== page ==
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 Peter Baumann - Machines of Desire

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dronescape
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PostPosted: Tue May 16, 2017 5:09 pm    (No subject) Reply with quoteBack to top

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Just out of interest, what�s your take on the Cluster/Moebius/Roedelius/Rother/Schnitzler school of german electronic music? I have always felt that Peter was closer to that scene, especially his solo stuff...


That's certainly true and possibly one reason why Baumann collaborated with Roedelius and Schnitzler in the late 1970s.

If you take Rother as an example, his playing is absolutely tight and spot-on, and so is Jaki Liebezeit's drumming. Same thing with Neu!. As for the rest, it would be helpful to narrow it down a bit -- are you referring to Eruption-era Schnitzler or rather Con-era, or perhaps Die Russen kommen? Neo-classical Roedelius or Grosses Wasser Roedelius and Moebius?

Harmonia has always been a bit too sugary for me, I'm afraid. Cute at best.

« klockwerk » wrote:
So what I think I see here is that after so many years of listening to music made with the precision a DAW enables, they develop a preference for it. [...]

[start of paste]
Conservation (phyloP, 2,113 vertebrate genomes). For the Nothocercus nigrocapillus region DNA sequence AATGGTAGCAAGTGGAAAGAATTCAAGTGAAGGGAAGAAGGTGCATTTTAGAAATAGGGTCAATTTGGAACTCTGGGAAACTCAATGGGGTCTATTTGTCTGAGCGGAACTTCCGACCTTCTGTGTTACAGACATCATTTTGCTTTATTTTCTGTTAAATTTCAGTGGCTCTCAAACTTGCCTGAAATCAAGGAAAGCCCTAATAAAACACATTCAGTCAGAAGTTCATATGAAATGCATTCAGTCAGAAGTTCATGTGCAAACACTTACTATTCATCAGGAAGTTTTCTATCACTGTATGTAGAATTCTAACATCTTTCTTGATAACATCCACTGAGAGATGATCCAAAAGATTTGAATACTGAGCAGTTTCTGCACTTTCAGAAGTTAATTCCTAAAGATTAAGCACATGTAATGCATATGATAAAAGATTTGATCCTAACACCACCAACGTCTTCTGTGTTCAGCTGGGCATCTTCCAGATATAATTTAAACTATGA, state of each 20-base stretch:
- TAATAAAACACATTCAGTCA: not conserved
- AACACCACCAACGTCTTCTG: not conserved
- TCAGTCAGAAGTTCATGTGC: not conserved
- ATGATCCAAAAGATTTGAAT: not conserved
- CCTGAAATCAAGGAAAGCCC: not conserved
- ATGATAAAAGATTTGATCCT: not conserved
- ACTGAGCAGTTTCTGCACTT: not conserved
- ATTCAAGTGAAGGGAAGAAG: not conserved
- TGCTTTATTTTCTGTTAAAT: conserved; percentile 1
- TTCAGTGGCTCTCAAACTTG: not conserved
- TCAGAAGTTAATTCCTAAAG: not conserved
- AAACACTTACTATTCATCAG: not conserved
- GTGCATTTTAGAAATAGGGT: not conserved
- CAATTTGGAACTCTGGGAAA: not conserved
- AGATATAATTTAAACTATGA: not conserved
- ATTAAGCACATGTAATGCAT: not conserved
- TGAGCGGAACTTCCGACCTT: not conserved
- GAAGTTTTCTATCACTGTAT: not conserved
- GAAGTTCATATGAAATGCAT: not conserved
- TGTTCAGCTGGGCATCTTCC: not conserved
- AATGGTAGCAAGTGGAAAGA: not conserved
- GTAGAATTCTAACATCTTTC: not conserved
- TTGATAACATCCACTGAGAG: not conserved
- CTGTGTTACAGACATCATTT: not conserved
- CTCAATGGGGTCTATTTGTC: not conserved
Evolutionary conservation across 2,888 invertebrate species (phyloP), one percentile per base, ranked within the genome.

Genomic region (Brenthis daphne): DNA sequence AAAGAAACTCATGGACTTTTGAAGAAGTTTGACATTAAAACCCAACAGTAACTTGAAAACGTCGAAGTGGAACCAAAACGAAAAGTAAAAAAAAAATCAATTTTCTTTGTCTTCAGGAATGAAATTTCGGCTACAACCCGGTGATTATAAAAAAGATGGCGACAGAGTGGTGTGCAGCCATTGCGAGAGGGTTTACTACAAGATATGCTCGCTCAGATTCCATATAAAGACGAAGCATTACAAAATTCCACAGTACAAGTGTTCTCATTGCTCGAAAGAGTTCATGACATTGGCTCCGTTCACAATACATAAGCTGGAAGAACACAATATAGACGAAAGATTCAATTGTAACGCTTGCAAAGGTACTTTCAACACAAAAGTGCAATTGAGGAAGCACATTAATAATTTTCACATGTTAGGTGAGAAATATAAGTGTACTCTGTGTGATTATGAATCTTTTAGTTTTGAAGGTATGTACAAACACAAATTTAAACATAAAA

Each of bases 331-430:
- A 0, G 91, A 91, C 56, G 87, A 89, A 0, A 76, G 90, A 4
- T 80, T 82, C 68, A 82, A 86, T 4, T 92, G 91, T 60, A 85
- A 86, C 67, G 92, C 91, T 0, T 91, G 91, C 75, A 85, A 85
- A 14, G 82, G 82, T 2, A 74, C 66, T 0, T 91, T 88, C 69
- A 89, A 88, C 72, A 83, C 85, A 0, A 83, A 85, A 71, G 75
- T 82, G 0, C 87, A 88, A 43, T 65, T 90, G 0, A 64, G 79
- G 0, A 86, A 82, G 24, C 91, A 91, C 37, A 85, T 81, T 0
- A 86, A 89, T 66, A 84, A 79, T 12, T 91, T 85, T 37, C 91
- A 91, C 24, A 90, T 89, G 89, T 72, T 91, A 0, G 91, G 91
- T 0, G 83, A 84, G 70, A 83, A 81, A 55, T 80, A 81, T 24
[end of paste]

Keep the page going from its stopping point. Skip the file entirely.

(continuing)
I don't use a DAW so I can't tell. All I use are my ears and a clicktrack, I'm sorry. That's pathetic, I know.

« klockwerk » wrote:
[...] Dronescape, do you ever listen to old Rolling Stones albums (68-73) and do those sound unprofessional also? Sorry to be off topic (EM), but these are the pinnacle of sloppy to me. [...]


It's not my cup of tea musically but there is a difference between an entire band playing sloppy because the bluesy kind of feel demands for this type of syncopated, laid-back type of playing, or whether you're playing along to a rhythmically tight sequencer pattern where you keep missing the obvious downbeat time and time again. I, for one, would have expected Baumann to be a bit better at that.

I would like to give you the answer to your question which I suppose you're expecting to get but I'm afraid I can't, this is like comparing apples and oranges. Or Berlin Philharmonic with Sex Pistols.

Stephen

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cyberiad2001
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PostPosted: Tue May 16, 2017 9:23 pm    (No subject) Reply with quoteBack to top

« dronescape » wrote:

If you take Rother as an example, his playing is absolutely tight and spot-on, and so is Jaki Liebezeit's drumming. Same thing with Neu!. As for the rest, it would be helpful to narrow it down a bit -- are you referring to Eruption-era Schnitzler or rather Con-era, or perhaps Die Russen kommen? Neo-classical Roedelius or Grosses Wasser Roedelius and Moebius?

Harmonia has always been a bit too sugary for me, I'm afraid. Cute at best.


Stephen